I ran into an old friend at a ball game, and as it usually happens, when he found out I wrote a column, he quickly swapped topics to his dating life. He confessed that despite going on several first dates a week, none of them had parlayed into a second date for months. Granted, this was mostly by his choice.
The statement resonated with me, as I have often considered myself to be a serial first dater. What is it that has us declining a second date? By his admission, the majority of his dates had gone well — nice people, decent conversation, but zero connection. When you’re fully immersed in the dating world, the first date can often take on a routine.
I myself have four first-date outfits, a handful of places I like to go to, and a list of questions that I’m sure to work into the conversation. I have on more than one occasion found myself answering monotonous conversation with a well rehearsed, perky response that I don’t have to think about — honed to perfection from parroting it back hundreds of times.
In short, a first date can be downright boring, which is perhaps why we look for an obvious spark when deciding if we want to see that person again. Of course, there is a fine line to walk between being memorable and being outrageous.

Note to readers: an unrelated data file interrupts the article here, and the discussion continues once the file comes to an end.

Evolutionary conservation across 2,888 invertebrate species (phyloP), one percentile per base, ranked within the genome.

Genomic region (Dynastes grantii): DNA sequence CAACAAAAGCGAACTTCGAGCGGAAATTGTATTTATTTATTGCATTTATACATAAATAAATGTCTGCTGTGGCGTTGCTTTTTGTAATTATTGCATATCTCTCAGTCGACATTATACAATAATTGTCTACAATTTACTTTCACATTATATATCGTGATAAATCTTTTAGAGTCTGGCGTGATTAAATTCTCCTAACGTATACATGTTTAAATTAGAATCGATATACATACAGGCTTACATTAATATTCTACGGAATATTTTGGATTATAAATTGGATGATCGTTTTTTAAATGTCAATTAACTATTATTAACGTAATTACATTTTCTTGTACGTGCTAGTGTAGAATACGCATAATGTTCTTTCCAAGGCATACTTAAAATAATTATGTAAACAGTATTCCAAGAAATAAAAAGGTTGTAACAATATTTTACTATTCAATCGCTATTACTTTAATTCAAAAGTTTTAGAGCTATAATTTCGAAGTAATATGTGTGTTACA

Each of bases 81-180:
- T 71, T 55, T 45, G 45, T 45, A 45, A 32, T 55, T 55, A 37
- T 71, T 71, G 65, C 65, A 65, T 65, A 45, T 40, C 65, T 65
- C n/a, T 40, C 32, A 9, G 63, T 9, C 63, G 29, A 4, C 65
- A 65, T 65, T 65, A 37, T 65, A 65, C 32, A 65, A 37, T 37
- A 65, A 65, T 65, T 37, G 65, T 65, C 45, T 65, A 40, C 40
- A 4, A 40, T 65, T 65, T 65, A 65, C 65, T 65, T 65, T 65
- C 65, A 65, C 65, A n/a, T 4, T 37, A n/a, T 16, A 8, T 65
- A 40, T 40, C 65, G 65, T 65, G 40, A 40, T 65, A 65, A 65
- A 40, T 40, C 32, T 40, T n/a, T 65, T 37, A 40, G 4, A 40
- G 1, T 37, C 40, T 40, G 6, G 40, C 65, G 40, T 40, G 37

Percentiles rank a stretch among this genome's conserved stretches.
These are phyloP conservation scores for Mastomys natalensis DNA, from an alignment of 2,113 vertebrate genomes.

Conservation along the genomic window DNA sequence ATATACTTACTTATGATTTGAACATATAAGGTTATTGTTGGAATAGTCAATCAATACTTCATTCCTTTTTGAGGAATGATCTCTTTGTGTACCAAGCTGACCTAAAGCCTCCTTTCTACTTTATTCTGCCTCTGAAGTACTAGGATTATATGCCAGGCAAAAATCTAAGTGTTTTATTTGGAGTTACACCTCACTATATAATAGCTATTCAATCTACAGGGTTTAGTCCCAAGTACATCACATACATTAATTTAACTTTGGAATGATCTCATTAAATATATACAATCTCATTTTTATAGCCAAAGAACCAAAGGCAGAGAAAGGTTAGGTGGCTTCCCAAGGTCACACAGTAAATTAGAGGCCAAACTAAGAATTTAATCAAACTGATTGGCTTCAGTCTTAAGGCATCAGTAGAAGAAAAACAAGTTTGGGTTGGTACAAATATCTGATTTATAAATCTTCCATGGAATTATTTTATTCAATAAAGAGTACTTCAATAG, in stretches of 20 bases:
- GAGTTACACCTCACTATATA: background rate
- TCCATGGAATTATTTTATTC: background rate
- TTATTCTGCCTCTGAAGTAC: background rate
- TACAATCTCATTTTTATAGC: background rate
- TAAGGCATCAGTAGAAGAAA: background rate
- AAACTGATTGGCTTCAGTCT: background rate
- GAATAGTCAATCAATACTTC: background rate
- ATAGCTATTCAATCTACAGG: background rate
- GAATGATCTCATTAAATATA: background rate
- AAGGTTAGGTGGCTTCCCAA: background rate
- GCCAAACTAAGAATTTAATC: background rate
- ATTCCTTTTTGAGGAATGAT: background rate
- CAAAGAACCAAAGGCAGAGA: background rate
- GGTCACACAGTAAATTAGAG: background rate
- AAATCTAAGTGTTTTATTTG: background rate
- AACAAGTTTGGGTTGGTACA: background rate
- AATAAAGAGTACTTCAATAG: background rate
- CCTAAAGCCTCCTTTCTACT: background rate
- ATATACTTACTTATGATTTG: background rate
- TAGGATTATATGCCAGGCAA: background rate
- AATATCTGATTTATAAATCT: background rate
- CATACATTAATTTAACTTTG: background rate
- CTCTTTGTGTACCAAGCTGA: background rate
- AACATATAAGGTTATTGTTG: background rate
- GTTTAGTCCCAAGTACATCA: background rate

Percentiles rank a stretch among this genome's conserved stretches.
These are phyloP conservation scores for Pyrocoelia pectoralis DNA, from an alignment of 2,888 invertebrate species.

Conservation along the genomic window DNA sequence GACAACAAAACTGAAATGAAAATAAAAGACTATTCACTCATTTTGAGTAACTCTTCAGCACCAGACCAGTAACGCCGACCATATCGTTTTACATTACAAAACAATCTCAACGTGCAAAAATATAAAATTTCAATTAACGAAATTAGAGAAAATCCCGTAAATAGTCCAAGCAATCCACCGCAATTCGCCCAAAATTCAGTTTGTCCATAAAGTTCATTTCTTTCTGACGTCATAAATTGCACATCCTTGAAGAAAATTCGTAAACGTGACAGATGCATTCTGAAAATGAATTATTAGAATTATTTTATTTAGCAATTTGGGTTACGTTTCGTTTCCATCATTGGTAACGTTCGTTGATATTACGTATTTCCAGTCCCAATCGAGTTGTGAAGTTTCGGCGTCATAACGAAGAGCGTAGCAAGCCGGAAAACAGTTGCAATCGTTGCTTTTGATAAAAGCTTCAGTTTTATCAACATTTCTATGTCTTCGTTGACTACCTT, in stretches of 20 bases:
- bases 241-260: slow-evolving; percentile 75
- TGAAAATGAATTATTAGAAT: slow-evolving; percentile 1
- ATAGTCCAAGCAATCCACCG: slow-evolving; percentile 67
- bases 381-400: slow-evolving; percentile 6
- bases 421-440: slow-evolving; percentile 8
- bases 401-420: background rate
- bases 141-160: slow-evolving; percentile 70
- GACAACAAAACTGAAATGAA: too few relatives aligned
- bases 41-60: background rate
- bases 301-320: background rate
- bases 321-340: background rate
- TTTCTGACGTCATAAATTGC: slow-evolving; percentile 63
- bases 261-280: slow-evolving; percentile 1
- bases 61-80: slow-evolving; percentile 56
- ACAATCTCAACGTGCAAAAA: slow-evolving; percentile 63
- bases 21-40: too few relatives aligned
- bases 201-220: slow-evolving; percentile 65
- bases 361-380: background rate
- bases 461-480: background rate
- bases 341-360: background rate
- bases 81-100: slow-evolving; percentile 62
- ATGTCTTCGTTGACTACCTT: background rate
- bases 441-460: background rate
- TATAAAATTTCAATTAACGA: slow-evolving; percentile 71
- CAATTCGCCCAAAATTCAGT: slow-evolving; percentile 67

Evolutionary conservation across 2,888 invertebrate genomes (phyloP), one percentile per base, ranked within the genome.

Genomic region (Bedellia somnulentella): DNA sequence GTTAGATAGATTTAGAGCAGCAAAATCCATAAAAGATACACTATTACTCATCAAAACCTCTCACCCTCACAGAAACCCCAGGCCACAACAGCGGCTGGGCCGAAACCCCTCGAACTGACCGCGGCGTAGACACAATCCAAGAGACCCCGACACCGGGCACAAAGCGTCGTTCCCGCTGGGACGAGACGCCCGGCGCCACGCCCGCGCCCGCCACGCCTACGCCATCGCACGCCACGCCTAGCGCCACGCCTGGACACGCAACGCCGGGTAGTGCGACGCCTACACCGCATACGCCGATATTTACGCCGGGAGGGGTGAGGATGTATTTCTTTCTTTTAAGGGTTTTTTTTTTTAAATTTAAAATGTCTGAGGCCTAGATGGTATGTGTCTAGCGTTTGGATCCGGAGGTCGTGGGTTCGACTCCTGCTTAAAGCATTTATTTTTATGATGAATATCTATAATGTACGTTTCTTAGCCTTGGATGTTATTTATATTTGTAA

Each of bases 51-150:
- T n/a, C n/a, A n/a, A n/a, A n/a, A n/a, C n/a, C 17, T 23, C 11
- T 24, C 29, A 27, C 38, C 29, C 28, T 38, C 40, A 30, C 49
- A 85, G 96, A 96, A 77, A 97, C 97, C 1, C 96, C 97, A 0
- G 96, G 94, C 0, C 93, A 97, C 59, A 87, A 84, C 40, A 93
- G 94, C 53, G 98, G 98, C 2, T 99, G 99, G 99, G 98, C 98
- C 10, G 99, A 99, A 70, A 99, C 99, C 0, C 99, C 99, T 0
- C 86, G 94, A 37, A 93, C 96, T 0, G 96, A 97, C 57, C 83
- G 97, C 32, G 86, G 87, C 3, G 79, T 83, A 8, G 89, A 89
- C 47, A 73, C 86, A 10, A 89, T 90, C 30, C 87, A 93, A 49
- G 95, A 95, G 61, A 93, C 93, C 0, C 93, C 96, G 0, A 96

So what can you do to stand out from the pack, without turning yourself in to a disaster worthy of this column? Here’s a list of the top three things that happen on a first date that leave me wanting a second.
1. Keeping your phone hidden. I can’t believe it has to be said, but for the love of Pete (or Paula) keep your phone out of sight, and no, there is no exception if it’s to show off your photos. It’s our first date, you’ve probably posted them to Instagram anyways, and I’ve likely seen them from conducting ‘research’, (also known as a social media stalk).
2. Present yourself in the way you want to be remembered. Be aware of your body language, including facial expressions. Lean forward if you’re interested in what I’m saying, look at my face when you’re telling me a story, not at the TV behind my head.
3. Ask follow up questions. ‘Oh that sounds like fun, tell me more about that! This is a good way to see how effectively you communicate. When you respond to my questions, include me in the conversation, don’t launch into a never ending soliloquy about yourself.
And as a special addendum, avoid these topics:
Your bank account.
And my personal favourite — asking any question that you’re not prepared to hear the answer to.